My first aunt, Tua-Ee, left hand on hip, right hand holding a ladle of boiling salted vegetable and duck soup, would administer the test. Looking straight into our eyes, she would ask, “Is the soup done?” If we got it wrong, she scolded us, “Next time, what would your mother-in-law say, ah? Your mother n-e-v-e-r teach you. Where to put your face? So malu!” My cousin and I swore we would never ever get married and live with mothers-in-law who would administer the “Is the soup done?” test and put our mothers to shame.
In this intimate collection of autobiographical stories that every woman should read, Swi offers tales of deep reflection that relate to the tears and laughter, and the love and pain felt by girls and women in Malaysia and Singapore over the last 75 years.
Swi recalls the convent sisters in Malacca who educated her and her classmates about sex, the camaraderie among girlfriends, and desires fulfilled. She explores issues of life and death and shares memories of the unforgettable men in her life. Swi holds in high regard the mothers under banana leaf umbrellas who dreamed great dreams for their children, and she introduces us to memorable characters inclduing ‘bling, bling, the real thing, Pansy’, a lecherous Baba patriarch and his complaining wife, a Jonker Street cake shop baker whose strong arms are made to hug, a Singaporean academic with low EQ, and a nameless Malaysian bondmaid who must secure her place in a wealthy household. These are stories from the heart.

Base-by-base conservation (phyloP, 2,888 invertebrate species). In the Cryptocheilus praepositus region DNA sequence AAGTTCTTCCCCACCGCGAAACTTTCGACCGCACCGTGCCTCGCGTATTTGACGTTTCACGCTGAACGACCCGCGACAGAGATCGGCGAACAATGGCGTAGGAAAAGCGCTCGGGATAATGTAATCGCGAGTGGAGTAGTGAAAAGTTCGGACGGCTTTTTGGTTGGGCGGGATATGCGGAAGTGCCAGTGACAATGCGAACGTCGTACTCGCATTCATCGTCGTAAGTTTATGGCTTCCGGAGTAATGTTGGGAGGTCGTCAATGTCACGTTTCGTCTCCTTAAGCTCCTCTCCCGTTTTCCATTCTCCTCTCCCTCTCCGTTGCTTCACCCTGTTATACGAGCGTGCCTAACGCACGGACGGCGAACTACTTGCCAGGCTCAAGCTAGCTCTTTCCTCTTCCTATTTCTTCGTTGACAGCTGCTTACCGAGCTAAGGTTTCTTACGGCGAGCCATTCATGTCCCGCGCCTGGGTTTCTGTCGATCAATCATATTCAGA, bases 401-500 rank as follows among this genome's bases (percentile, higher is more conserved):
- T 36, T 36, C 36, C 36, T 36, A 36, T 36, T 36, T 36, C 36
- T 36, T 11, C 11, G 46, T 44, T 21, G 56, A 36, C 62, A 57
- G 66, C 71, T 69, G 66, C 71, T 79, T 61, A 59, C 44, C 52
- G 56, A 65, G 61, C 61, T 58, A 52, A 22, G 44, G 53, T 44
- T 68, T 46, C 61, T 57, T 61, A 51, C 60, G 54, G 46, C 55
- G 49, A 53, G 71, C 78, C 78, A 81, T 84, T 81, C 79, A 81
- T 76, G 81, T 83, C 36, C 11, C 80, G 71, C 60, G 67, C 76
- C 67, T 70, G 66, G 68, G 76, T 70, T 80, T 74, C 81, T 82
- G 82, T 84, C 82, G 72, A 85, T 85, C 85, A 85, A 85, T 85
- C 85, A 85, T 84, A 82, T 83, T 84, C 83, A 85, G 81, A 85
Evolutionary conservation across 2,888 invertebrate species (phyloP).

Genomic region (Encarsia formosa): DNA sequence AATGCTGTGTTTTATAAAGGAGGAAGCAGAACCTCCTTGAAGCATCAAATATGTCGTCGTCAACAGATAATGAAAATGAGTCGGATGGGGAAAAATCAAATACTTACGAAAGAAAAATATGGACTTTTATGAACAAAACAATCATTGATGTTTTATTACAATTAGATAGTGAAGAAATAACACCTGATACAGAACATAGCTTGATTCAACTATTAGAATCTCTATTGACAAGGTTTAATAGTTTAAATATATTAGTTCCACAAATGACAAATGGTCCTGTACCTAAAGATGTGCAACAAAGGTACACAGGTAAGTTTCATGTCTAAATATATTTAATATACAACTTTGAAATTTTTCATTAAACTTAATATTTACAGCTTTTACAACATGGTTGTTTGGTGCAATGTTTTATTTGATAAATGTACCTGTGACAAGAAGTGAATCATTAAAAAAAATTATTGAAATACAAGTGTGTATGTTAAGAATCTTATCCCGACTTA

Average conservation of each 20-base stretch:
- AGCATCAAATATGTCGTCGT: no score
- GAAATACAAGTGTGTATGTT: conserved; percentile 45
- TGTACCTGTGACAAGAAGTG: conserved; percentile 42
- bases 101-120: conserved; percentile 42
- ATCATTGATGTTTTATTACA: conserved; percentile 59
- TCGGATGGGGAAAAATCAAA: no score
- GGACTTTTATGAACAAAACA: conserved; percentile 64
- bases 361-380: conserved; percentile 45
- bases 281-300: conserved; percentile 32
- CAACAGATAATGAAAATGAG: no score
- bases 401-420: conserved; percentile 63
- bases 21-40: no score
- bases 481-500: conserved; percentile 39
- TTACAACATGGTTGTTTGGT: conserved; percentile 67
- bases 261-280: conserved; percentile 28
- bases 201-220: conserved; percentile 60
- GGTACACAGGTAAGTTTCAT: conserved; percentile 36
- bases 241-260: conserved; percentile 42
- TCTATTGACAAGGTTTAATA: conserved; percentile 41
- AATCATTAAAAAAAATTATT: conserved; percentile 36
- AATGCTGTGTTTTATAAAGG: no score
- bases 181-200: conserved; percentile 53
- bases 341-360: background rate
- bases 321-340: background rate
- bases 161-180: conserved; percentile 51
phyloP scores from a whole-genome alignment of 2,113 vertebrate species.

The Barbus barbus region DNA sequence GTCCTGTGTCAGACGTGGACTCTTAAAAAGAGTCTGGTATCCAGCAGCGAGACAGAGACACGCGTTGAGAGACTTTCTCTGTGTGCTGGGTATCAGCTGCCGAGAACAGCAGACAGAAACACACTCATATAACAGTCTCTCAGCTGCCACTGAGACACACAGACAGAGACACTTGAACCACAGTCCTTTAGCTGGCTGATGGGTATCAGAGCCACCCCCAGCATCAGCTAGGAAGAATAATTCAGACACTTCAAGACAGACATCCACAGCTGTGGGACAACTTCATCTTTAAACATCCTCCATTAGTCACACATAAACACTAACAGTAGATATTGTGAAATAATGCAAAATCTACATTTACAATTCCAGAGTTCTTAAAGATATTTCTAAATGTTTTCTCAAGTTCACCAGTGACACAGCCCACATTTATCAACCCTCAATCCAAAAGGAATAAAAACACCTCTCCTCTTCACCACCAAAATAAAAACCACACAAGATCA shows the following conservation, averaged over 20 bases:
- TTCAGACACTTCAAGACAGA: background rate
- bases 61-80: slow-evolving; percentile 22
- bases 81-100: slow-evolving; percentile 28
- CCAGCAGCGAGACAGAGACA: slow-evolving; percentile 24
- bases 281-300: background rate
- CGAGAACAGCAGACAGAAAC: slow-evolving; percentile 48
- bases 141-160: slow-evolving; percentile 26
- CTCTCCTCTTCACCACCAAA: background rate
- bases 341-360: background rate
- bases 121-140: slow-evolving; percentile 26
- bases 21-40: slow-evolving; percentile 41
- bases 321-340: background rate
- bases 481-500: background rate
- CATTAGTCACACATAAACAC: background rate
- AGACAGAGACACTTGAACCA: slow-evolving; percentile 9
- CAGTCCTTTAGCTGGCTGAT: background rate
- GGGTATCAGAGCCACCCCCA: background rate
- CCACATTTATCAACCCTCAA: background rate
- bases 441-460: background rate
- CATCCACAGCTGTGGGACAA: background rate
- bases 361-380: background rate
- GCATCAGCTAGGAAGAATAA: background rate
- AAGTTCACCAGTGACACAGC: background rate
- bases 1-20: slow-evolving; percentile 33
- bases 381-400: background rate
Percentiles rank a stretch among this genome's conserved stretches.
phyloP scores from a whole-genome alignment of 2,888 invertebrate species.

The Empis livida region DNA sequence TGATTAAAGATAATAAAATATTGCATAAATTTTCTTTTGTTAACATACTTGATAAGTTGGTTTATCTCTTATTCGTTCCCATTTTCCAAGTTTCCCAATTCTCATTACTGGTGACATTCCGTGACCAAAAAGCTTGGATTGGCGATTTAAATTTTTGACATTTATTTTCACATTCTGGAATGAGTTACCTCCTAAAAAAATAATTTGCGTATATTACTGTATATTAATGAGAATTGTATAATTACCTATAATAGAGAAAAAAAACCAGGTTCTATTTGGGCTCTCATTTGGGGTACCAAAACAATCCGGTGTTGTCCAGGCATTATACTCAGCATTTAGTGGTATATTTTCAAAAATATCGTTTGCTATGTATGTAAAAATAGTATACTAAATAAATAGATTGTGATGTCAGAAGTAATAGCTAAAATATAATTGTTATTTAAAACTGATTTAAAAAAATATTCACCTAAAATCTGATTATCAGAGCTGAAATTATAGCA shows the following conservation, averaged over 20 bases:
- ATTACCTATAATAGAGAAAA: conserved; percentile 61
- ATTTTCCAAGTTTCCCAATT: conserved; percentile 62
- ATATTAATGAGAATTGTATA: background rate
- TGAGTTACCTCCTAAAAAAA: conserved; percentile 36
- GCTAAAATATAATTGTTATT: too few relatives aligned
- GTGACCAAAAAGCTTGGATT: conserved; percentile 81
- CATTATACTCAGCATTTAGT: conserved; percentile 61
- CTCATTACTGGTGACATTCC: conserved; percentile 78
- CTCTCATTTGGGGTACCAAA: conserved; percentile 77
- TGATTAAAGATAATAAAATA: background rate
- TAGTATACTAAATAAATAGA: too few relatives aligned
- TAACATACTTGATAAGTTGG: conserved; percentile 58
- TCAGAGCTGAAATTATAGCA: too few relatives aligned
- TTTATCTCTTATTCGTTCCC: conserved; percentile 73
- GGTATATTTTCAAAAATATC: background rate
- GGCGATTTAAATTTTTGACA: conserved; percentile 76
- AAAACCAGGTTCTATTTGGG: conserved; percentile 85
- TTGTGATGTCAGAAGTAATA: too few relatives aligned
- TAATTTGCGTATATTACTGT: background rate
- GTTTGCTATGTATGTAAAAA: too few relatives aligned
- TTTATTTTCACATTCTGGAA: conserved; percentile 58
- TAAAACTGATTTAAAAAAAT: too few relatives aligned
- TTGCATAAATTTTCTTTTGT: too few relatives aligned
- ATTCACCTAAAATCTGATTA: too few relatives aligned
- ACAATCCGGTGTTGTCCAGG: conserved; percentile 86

About the author
Yap Swi Neo was born and raised in Malacca, Malaysia, and now lives in Singapore. She is a retired educator with over 40 years of teaching in schools in Malaysia, and in institutes of higher learning in Singapore. Swi enjoys recapturing her youth in stories that bring to life old Malaysia and Singapore and the struggles of women in society, stories to be enjoyed by young and old alike. Swi is the author of two published short stories and co-author of six books on the teaching of English.